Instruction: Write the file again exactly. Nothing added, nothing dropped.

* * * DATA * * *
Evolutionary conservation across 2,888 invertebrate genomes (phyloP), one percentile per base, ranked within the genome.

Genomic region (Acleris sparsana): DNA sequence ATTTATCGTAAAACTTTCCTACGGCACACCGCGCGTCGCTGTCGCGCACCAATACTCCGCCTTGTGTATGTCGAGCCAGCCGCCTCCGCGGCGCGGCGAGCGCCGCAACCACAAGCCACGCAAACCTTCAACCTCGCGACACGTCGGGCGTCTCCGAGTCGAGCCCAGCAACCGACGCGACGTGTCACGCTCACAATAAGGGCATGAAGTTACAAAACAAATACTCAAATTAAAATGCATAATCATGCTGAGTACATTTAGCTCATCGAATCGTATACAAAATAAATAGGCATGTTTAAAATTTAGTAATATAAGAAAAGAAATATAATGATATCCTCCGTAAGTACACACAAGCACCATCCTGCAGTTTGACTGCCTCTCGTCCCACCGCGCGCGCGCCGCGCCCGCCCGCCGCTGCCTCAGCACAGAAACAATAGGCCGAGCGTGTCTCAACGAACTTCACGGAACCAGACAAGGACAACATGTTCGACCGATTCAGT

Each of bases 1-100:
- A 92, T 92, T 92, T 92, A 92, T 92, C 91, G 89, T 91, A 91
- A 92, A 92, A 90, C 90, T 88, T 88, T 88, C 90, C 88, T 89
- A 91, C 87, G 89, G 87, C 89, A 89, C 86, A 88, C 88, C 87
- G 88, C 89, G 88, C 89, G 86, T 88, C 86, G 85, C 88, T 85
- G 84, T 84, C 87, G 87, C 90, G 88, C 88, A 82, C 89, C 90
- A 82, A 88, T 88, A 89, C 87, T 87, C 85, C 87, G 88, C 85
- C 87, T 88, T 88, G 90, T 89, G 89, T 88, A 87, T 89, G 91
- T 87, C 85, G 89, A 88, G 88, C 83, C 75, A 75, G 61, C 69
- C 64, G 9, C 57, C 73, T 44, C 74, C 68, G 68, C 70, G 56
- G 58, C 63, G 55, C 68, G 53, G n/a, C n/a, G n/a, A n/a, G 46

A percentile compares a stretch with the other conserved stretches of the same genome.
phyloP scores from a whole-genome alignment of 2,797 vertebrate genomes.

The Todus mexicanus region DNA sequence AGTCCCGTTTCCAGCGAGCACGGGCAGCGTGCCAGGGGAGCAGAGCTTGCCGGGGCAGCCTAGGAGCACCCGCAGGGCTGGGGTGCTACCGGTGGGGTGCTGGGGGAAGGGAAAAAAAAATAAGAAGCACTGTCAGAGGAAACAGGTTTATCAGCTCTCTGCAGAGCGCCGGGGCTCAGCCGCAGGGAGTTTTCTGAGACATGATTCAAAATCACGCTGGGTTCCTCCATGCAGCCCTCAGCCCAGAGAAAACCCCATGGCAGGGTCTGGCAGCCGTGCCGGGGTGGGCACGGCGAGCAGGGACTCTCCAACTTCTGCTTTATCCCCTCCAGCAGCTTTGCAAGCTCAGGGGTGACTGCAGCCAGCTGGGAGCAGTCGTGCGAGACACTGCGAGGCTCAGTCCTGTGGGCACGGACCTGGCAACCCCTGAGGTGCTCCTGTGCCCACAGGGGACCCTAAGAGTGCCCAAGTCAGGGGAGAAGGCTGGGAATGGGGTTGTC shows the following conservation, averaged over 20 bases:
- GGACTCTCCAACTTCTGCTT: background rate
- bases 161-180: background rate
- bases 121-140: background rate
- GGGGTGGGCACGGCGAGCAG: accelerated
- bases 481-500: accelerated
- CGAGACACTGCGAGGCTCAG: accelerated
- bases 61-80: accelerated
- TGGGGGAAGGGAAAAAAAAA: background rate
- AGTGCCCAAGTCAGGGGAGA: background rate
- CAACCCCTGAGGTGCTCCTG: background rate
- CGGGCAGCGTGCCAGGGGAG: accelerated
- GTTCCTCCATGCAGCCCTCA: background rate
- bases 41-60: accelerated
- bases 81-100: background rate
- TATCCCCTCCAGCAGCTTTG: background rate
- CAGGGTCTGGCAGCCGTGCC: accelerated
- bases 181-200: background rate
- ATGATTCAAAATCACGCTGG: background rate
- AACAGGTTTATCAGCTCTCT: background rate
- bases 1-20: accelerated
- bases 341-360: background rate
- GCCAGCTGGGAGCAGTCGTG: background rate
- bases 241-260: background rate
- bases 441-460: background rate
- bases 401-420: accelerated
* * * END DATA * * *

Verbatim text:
Evolutionary conservation across 2,888 invertebrate genomes (phyloP), one percentile per base, ranked within the genome.

Genomic region (Acleris sparsana): DNA sequence ATTTATCGTAAAACTTTCCTACGGCACACCGCGCGTCGCTGTCGCGCACCAATACTCCGCCTTGTGTATGTCGAGCCAGCCGCCTCCGCGGCGCGGCGAGCGCCGCAACCACAAGCCACGCAAACCTTCAACCTCGCGACACGTCGGGCGTCTCCGAGTCGAGCCCAGCAACCGACGCGACGTGTCACGCTCACAATAAGGGCATGAAGTTACAAAACAAATACTCAAATTAAAATGCATAATCATGCTGAGTACATTTAGCTCATCGAATCGTATACAAAATAAATAGGCATGTTTAAAATTTAGTAATATAAGAAAAGAAATATAATGATATCCTCCGTAAGTACACACAAGCACCATCCTGCAGTTTGACTGCCTCTCGTCCCACCGCGCGCGCGCCGCGCCCGCCCGCCGCTGCCTCAGCACAGAAACAATAGGCCGAGCGTGTCTCAACGAACTTCACGGAACCAGACAAGGACAACATGTTCGACCGATTCAGT

Each of bases 1-100:
- A 92, T 92, T 92, T 92, A 92, T 92, C 91, G 89, T 91, A 91
- A 92, A 92, A 90, C 90, T 88, T 88, T 88, C 90, C 88, T 89
- A 91, C 87, G 89, G 87, C 89, A 89, C 86, A 88, C 88, C 87
- G 88, C 89, G 88, C 89, G 86, T 88, C 86, G 85, C 88, T 85
- G 84, T 84, C 87, G 87, C 90, G 88, C 88, A 82, C 89, C 90
- A 82, A 88, T 88, A 89, C 87, T 87, C 85, C 87, G 88, C 85
- C 87, T 88, T 88, G 90, T 89, G 89, T 88, A 87, T 89, G 91
- T 87, C 85, G 89, A 88, G 88, C 83, C 75, A 75, G 61, C 69
- C 64, G 9, C 57, C 73, T 44, C 74, C 68, G 68, C 70, G 56
- G 58, C 63, G 55, C 68, G 53, G n/a, C n/a, G n/a, A n/a, G 46

A percentile compares a stretch with the other conserved stretches of the same genome.
phyloP scores from a whole-genome alignment of 2,797 vertebrate genomes.

The Todus mexicanus region DNA sequence AGTCCCGTTTCCAGCGAGCACGGGCAGCGTGCCAGGGGAGCAGAGCTTGCCGGGGCAGCCTAGGAGCACCCGCAGGGCTGGGGTGCTACCGGTGGGGTGCTGGGGGAAGGGAAAAAAAAATAAGAAGCACTGTCAGAGGAAACAGGTTTATCAGCTCTCTGCAGAGCGCCGGGGCTCAGCCGCAGGGAGTTTTCTGAGACATGATTCAAAATCACGCTGGGTTCCTCCATGCAGCCCTCAGCCCAGAGAAAACCCCATGGCAGGGTCTGGCAGCCGTGCCGGGGTGGGCACGGCGAGCAGGGACTCTCCAACTTCTGCTTTATCCCCTCCAGCAGCTTTGCAAGCTCAGGGGTGACTGCAGCCAGCTGGGAGCAGTCGTGCGAGACACTGCGAGGCTCAGTCCTGTGGGCACGGACCTGGCAACCCCTGAGGTGCTCCTGTGCCCACAGGGGACCCTAAGAGTGCCCAAGTCAGGGGAGAAGGCTGGGAATGGGGTTGTC shows the following conservation, averaged over 20 bases:
- GGACTCTCCAACTTCTGCTT: background rate
- bases 161-180: background rate
- bases 121-140: background rate
- GGGGTGGGCACGGCGAGCAG: accelerated
- bases 481-500: accelerated
- CGAGACACTGCGAGGCTCAG: accelerated
- bases 61-80: accelerated
- TGGGGGAAGGGAAAAAAAAA: background rate
- AGTGCCCAAGTCAGGGGAGA: background rate
- CAACCCCTGAGGTGCTCCTG: background rate
- CGGGCAGCGTGCCAGGGGAG: accelerated
- GTTCCTCCATGCAGCCCTCA: background rate
- bases 41-60: accelerated
- bases 81-100: background rate
- TATCCCCTCCAGCAGCTTTG: background rate
- CAGGGTCTGGCAGCCGTGCC: accelerated
- bases 181-200: background rate
- ATGATTCAAAATCACGCTGG: background rate
- AACAGGTTTATCAGCTCTCT: background rate
- bases 1-20: accelerated
- bases 341-360: background rate
- GCCAGCTGGGAGCAGTCGTG: background rate
- bases 241-260: background rate
- bases 441-460: background rate
- bases 401-420: accelerated